A recent study published in Journal of the American Academy of Dermatology found that spironolactone improved clinical outcomes and was well tolerated over an extended duration in adult women with acne.
The authors sought to describe the long-term outcomes of patients treated with spironolactone in adults. To do so, they conducted a retrospective case series of 403 women who received spironolactone to treat their acne. Women who were treated at the authors’ academic medical center between 2008 and 2019 were included.
Using the patient data and outcomes, they evaluated both objective and subjective acne clearance. Rates of treatment discontinuation, dosage changes, and drug survival also were evaluated. The association between incidence of menstrual side effects and combined oral contraceptive use was assessed by logistic regression.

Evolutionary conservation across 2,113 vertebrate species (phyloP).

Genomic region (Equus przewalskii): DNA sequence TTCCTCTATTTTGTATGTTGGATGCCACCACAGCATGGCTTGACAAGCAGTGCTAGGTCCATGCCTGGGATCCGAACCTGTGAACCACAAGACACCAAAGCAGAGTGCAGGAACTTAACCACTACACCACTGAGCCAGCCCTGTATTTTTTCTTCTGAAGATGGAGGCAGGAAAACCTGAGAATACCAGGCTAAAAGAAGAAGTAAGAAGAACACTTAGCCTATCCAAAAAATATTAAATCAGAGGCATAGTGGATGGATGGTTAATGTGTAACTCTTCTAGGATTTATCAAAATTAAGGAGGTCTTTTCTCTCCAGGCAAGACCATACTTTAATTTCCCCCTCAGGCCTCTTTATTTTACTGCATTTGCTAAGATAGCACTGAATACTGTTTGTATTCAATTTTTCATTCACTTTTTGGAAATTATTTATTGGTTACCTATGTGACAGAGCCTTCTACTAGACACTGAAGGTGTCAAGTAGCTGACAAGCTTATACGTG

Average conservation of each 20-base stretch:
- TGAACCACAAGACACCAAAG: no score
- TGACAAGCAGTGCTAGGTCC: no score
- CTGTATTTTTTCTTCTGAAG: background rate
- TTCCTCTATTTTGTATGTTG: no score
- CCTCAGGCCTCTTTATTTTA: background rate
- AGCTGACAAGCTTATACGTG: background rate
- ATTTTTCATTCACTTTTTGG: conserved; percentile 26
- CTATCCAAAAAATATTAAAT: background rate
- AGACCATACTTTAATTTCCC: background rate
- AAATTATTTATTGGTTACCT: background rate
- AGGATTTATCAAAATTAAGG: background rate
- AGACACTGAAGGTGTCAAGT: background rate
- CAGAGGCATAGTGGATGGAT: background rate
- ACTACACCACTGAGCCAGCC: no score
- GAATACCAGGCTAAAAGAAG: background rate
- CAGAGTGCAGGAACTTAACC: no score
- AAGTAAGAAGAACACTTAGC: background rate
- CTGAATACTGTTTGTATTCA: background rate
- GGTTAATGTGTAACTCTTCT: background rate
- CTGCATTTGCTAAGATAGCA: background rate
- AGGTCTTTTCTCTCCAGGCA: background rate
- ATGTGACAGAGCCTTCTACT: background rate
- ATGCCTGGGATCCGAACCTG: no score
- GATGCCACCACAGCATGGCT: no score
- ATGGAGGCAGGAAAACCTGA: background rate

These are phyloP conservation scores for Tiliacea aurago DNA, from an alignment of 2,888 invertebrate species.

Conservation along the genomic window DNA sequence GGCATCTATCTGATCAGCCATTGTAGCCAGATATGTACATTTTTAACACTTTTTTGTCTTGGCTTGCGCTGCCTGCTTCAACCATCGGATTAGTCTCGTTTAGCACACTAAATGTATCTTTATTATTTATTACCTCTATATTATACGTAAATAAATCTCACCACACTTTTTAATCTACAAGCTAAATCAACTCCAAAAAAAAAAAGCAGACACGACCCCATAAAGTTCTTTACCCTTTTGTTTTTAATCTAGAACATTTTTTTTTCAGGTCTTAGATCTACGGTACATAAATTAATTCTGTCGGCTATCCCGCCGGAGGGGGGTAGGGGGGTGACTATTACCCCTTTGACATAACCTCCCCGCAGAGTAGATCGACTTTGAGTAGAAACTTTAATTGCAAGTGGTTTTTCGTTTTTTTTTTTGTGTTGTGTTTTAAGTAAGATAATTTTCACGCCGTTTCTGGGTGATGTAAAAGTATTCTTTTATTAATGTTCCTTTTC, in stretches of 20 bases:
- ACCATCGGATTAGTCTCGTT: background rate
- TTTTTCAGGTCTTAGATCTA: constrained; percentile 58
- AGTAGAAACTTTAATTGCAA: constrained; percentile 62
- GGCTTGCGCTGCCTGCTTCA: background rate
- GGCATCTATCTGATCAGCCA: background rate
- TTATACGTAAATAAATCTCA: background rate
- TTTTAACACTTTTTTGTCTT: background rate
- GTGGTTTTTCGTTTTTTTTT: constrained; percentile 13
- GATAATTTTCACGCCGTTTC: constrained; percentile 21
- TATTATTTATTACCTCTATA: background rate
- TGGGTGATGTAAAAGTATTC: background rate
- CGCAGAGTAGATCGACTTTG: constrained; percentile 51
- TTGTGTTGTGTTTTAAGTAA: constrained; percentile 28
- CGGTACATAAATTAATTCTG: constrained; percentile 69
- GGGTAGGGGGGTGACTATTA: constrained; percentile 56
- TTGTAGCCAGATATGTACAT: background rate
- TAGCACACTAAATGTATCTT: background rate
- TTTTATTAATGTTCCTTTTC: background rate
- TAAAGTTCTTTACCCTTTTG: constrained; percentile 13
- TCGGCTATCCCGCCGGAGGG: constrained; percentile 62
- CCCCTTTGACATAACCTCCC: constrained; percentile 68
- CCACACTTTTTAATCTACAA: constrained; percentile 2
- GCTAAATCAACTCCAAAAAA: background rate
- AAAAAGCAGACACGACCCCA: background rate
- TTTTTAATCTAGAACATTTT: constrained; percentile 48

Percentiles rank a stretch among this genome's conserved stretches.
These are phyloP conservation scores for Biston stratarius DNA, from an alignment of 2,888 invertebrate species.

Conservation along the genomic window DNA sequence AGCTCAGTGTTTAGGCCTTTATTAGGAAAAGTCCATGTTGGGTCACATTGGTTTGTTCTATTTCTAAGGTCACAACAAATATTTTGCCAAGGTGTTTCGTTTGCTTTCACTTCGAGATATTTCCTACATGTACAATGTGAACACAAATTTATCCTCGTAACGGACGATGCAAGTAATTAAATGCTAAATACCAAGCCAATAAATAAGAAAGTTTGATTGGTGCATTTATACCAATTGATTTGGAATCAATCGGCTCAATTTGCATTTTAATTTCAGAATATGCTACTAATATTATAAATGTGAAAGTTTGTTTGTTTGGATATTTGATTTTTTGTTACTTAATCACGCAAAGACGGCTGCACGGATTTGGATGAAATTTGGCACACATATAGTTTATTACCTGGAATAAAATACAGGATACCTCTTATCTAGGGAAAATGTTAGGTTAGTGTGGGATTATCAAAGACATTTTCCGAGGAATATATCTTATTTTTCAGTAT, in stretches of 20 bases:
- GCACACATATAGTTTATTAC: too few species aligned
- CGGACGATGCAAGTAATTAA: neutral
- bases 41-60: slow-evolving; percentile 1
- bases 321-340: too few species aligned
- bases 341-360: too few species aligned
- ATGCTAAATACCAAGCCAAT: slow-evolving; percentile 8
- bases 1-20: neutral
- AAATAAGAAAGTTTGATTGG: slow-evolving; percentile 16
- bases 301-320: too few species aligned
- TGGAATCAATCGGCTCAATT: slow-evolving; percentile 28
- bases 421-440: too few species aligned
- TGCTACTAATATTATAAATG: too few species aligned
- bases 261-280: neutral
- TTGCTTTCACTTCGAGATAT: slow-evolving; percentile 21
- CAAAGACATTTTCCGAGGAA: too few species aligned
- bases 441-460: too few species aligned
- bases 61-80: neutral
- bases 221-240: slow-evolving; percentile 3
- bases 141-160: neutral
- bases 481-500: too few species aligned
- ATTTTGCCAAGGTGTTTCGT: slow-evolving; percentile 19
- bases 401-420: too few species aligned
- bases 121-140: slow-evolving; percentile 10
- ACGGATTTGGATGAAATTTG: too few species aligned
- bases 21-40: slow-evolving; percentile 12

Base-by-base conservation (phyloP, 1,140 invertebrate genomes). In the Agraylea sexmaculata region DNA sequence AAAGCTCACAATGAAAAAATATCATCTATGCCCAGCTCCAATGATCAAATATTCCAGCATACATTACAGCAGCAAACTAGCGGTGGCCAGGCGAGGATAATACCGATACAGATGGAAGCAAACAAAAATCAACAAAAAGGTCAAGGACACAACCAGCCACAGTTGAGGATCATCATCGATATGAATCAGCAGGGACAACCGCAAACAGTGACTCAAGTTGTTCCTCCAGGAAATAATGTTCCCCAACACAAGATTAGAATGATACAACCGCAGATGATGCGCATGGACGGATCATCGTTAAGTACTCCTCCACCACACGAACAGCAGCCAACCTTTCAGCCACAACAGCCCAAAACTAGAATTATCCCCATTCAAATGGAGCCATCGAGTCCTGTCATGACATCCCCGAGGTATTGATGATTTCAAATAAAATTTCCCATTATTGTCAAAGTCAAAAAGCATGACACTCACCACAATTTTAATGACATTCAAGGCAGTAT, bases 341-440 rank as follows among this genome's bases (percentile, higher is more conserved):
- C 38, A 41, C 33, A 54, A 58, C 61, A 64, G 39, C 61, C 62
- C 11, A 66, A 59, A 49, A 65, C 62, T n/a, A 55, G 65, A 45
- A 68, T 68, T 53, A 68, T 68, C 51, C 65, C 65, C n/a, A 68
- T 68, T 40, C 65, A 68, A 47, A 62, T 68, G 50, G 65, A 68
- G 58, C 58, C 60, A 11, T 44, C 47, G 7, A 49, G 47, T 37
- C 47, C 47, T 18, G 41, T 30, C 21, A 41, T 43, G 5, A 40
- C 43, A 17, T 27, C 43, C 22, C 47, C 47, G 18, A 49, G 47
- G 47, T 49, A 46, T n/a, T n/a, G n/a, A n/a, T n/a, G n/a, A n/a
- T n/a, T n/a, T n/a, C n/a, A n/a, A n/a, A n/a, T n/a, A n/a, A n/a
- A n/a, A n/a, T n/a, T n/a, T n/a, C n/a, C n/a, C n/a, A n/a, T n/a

In total, 75.5% of patients had reduction or complete clearance of acne on the face as evaluated by Comprehensive Acne Severity Scale (CASS). Further, 84.0% and 80.2% of patietns had a reduction or complete clearance of acne on the chest or back, respectively. For all patients, the mean drug survival was 470.7 days, and menstrual side effects were less common among patients who used oral contraceptives.
Thus, the authors concluded spironolactone improved clinical outcomes for patients who used the therapy for their acne over an extended duration.
Garg V, Choi JK, James WD, Barbieri JS. Long-term use of spironolactone for acne in women: a case series of 403 patients. J Am Acad Dermatol. Published online January 9, 2021. doi:10.1016/j.jaad.2020.12.071